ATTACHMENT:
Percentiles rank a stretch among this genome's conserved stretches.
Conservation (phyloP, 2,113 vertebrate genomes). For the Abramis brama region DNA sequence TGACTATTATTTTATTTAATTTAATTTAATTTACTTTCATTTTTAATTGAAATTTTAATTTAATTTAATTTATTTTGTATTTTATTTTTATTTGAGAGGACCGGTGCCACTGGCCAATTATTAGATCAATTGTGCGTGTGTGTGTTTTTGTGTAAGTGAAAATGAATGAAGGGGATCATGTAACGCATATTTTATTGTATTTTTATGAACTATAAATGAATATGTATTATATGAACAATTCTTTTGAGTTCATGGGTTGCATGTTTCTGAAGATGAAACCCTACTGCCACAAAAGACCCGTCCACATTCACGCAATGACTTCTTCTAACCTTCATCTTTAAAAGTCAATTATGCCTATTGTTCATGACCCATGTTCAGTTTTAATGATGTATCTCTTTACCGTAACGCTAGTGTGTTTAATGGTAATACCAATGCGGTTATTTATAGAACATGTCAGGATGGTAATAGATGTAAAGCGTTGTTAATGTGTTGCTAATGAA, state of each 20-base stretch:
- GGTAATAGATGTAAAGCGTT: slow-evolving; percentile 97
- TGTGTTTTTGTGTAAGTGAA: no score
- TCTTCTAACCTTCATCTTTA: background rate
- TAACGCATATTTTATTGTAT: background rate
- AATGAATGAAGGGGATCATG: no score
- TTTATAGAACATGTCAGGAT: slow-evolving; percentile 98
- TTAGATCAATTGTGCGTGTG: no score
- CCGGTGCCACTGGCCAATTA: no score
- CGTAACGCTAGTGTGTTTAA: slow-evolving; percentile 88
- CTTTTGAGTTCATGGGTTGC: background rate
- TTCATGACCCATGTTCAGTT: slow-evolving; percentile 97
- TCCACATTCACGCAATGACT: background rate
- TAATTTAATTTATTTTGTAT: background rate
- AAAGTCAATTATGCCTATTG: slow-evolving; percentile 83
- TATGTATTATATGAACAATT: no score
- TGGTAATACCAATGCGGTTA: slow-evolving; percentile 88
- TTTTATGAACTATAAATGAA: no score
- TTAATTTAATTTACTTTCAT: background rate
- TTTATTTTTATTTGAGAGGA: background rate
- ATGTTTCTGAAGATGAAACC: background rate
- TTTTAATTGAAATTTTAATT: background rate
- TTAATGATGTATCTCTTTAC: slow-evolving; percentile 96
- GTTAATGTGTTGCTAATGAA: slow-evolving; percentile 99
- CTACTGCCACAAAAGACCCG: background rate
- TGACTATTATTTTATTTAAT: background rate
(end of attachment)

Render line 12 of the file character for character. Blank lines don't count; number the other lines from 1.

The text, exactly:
- CTTTTGAGTTCATGGGTTGC: background rate